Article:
Some companies tend to confuse value with price, although they are very different concepts. The problem is that price is easy to state, but value is harder to calculate. For companies concerned with sustainable growth, this is best thought of as “customer lifetime value”—the long-term value the customer experiences through engaging with a seller or a brand. Price is a lever, but it is just one factor in the creation of this value.
“Firms need to understand that pricing should be a strategy, not a tactic,” says Shelle Santana, Assistant Professor of Marketing at Bentley University in Massachusetts and a Visiting Scholar at Harvard Business School, who has authored studies around how consumers respond to pricing, including The Impact of Numbers Throughout the Customer Journey. “You need to think about what information you are trying to convey with price, because price not only captures value for the consumer, it can also create value for the firm.”
Growth with purpose
Many things influence value—including brand, quality and not just what is offered to the customer, but how it is offered and when. If customers always make trade-offs in the search for value, that goes for companies, too. For example, a market-share or volume strategy can often maximize sales, but there are more subtle ways of building growth, such as reducing volumes for a greater focus on value delivery. Growth for growth’s sake is a recipe for staff burnout and overall corporate exhaustion: sustainable growth should be about creating opportunities for everyone.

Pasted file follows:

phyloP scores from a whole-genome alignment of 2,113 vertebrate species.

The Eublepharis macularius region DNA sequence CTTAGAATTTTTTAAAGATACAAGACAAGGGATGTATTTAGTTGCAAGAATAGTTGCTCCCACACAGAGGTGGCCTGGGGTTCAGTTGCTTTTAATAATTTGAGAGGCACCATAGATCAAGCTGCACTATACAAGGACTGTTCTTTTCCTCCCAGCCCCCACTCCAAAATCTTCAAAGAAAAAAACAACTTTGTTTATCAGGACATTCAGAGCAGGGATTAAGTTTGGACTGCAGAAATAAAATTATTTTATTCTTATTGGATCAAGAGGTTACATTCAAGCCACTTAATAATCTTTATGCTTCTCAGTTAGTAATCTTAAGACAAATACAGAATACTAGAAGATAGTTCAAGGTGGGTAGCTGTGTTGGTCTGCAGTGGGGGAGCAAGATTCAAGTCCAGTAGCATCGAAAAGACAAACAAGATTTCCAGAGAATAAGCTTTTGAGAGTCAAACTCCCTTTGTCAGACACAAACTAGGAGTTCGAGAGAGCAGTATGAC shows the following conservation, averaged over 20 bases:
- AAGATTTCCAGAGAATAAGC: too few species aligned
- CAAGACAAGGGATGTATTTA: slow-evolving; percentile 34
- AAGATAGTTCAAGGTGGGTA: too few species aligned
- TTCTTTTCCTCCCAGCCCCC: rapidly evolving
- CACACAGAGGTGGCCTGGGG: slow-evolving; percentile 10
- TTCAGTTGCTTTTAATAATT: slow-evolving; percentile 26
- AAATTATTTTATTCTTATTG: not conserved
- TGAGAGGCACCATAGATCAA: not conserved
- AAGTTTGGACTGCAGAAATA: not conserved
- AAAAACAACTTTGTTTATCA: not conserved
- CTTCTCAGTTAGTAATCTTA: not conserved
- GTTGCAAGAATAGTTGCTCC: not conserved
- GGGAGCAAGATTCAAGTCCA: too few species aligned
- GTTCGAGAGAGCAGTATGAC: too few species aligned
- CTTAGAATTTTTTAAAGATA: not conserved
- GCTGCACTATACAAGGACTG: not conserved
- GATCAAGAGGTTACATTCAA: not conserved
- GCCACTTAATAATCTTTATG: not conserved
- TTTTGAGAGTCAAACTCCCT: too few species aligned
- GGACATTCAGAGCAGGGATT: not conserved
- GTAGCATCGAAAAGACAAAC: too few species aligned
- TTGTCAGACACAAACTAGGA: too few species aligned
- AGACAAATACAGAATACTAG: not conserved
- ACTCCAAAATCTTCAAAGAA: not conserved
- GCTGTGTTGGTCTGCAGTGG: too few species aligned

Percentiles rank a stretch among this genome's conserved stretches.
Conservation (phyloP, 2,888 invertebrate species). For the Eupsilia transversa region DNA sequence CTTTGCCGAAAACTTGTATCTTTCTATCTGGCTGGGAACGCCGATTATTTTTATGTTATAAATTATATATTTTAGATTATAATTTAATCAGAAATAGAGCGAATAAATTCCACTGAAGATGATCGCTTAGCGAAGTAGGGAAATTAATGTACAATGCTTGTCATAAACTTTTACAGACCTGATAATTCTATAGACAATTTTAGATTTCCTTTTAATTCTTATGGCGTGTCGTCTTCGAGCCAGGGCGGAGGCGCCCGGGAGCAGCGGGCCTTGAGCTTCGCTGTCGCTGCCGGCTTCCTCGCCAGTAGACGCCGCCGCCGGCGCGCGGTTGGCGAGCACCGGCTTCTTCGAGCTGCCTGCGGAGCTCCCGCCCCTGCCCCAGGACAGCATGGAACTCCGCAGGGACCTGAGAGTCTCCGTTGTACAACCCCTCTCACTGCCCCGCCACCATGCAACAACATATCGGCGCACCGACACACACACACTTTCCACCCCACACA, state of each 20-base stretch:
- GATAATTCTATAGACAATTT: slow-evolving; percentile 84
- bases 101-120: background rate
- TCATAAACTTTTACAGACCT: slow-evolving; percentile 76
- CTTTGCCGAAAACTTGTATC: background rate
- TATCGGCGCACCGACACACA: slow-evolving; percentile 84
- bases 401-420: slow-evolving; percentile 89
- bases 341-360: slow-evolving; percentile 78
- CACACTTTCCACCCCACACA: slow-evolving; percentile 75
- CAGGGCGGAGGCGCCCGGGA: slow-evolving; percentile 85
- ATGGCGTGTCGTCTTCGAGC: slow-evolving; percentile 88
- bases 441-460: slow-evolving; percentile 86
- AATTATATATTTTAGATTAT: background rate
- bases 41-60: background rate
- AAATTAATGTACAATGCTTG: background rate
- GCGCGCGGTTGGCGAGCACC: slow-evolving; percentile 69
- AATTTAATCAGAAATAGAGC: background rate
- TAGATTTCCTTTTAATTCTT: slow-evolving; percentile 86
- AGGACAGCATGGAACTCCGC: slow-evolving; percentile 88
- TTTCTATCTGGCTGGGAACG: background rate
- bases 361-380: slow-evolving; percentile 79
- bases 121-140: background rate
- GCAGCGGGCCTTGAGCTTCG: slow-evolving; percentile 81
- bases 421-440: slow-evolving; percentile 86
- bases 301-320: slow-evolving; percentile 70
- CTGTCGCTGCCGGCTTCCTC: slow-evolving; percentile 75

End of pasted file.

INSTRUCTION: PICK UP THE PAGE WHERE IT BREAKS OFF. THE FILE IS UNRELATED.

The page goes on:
Knowing how to explain value to your customers and understanding how your customer data can tell you exactly what value people are prepared to pay for and what to forego is the essence of a balanced strategy for sustainable growth, says Simon-Kucher’s Mr. Billige. “Let’s say a company could make a lot more money by charging every single customer a different price,” he says. “How would you do it and make customers believe that they were being valued? Once you have the data to show that price integrity costs you exactly this number of million dollars, but it is also worth millions of dollars in the long term, that is when you can sit down and have a conversation about meaningful strategy and the trade-offs you might want to make.”